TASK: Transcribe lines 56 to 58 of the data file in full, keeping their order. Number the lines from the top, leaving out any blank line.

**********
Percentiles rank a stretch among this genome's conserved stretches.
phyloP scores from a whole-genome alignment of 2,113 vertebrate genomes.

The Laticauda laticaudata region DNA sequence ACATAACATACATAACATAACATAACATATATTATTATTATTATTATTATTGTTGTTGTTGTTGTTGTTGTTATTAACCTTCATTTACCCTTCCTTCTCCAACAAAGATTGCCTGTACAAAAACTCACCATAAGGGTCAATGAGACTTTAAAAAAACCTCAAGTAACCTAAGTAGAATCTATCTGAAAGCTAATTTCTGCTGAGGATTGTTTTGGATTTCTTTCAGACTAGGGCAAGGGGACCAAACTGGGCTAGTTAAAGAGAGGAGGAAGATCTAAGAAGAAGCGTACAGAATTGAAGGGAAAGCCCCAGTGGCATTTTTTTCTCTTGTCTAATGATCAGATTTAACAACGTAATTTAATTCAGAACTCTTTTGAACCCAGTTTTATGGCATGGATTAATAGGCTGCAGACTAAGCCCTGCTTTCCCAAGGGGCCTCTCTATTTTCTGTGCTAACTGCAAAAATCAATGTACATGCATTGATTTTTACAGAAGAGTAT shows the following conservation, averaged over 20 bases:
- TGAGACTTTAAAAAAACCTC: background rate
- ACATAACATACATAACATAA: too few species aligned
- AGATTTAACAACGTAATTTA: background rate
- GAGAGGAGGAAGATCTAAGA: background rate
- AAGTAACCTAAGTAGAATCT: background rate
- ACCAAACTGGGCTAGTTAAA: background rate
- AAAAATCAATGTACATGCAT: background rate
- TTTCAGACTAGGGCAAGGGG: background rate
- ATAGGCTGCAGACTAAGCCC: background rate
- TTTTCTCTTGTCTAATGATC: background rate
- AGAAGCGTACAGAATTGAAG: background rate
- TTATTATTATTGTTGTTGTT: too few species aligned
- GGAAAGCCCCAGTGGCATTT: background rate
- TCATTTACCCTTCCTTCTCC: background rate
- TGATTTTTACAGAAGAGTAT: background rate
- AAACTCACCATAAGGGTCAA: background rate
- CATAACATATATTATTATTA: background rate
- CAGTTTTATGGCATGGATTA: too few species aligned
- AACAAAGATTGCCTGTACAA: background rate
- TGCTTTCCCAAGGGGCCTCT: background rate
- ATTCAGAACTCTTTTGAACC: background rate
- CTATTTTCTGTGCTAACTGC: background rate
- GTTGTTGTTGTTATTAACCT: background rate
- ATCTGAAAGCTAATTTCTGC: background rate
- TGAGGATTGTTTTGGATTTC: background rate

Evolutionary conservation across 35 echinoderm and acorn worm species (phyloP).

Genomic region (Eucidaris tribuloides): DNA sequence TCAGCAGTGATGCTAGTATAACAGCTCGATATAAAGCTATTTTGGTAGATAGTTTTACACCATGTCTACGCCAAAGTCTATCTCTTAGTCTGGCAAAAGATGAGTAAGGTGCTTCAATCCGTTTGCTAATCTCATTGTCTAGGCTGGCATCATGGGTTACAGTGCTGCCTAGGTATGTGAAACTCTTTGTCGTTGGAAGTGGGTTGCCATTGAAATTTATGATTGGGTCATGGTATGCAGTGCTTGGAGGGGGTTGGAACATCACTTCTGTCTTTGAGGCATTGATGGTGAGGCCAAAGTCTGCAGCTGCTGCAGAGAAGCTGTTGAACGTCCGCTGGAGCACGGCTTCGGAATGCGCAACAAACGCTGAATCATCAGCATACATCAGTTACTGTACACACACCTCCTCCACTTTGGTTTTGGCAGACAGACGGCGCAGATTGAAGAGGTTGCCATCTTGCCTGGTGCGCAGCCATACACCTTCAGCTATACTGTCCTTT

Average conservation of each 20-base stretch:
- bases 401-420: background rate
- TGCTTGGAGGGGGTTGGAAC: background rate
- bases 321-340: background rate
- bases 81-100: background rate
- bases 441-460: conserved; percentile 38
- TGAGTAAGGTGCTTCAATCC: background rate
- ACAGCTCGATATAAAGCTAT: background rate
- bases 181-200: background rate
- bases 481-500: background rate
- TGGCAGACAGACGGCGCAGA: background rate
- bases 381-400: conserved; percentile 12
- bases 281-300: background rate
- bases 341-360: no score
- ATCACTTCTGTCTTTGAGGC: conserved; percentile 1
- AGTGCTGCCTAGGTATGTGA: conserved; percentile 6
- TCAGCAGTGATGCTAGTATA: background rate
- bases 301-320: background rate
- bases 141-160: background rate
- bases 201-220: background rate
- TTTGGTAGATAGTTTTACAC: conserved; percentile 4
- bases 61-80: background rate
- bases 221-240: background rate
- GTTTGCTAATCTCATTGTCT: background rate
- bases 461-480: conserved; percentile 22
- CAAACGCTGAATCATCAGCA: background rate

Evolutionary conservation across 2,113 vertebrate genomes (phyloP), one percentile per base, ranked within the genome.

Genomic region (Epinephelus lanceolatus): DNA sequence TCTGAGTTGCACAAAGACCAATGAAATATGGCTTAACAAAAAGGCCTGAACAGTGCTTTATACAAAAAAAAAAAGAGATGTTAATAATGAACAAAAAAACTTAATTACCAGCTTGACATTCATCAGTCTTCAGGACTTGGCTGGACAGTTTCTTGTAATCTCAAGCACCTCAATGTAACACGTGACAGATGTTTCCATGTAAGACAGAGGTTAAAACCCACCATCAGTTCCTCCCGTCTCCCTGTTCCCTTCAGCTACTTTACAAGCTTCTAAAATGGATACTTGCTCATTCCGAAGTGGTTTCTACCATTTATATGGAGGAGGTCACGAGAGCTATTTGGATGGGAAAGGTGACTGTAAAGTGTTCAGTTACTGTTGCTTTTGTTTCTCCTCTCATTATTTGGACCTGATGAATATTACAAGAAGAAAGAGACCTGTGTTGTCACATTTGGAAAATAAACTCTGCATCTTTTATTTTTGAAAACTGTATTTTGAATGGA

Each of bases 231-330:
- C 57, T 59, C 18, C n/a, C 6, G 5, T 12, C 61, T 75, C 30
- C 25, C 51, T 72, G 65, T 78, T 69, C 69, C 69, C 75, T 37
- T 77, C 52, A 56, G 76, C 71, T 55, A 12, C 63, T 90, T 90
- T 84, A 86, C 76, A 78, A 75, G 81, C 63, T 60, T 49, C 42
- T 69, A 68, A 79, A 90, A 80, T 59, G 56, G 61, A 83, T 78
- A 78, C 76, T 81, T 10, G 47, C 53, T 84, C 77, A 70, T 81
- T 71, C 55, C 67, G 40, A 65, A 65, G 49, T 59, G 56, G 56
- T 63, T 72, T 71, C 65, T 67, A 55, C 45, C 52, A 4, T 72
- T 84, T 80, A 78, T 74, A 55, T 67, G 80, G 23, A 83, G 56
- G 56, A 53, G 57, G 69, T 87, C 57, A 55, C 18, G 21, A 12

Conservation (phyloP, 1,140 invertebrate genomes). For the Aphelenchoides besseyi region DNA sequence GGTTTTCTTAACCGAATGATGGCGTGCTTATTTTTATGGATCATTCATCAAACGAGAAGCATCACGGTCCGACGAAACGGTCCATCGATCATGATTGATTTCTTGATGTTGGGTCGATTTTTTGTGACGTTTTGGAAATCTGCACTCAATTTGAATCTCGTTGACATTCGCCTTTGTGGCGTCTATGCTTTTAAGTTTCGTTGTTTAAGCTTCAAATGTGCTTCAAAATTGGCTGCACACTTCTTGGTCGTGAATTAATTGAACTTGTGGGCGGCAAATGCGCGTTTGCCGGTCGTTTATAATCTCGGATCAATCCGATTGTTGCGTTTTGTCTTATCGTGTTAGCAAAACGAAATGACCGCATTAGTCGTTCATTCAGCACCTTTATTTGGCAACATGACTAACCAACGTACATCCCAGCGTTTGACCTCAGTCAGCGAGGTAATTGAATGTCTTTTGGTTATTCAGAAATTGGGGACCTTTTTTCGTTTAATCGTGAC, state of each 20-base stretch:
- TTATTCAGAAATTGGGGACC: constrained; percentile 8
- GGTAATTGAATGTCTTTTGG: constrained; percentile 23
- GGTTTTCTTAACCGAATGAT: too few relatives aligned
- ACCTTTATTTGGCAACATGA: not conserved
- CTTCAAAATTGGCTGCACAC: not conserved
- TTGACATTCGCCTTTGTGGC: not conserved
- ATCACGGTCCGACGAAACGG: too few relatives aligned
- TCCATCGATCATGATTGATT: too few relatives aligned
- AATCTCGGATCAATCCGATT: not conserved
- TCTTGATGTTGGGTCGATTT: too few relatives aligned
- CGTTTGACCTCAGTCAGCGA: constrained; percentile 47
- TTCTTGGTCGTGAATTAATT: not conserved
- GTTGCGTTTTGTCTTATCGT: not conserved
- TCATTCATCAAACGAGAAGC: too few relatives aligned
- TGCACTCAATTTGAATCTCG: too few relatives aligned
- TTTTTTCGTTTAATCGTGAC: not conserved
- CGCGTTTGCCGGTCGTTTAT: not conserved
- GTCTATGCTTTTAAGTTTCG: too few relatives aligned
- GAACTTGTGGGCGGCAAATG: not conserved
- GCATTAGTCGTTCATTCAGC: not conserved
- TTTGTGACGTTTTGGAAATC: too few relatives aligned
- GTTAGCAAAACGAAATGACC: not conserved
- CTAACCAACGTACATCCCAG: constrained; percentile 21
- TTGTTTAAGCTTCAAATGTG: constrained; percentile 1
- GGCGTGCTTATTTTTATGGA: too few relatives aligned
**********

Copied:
- CAAACGCTGAATCATCAGCA: background rate

Evolutionary conservation across 2,113 vertebrate genomes (phyloP), one percentile per base, ranked within the genome.

Genomic region (Epinephelus lanceolatus): DNA sequence TCTGAGTTGCACAAAGACCAATGAAATATGGCTTAACAAAAAGGCCTGAACAGTGCTTTATACAAAAAAAAAAAGAGATGTTAATAATGAACAAAAAAACTTAATTACCAGCTTGACATTCATCAGTCTTCAGGACTTGGCTGGACAGTTTCTTGTAATCTCAAGCACCTCAATGTAACACGTGACAGATGTTTCCATGTAAGACAGAGGTTAAAACCCACCATCAGTTCCTCCCGTCTCCCTGTTCCCTTCAGCTACTTTACAAGCTTCTAAAATGGATACTTGCTCATTCCGAAGTGGTTTCTACCATTTATATGGAGGAGGTCACGAGAGCTATTTGGATGGGAAAGGTGACTGTAAAGTGTTCAGTTACTGTTGCTTTTGTTTCTCCTCTCATTATTTGGACCTGATGAATATTACAAGAAGAAAGAGACCTGTGTTGTCACATTTGGAAAATAAACTCTGCATCTTTTATTTTTGAAAACTGTATTTTGAATGGA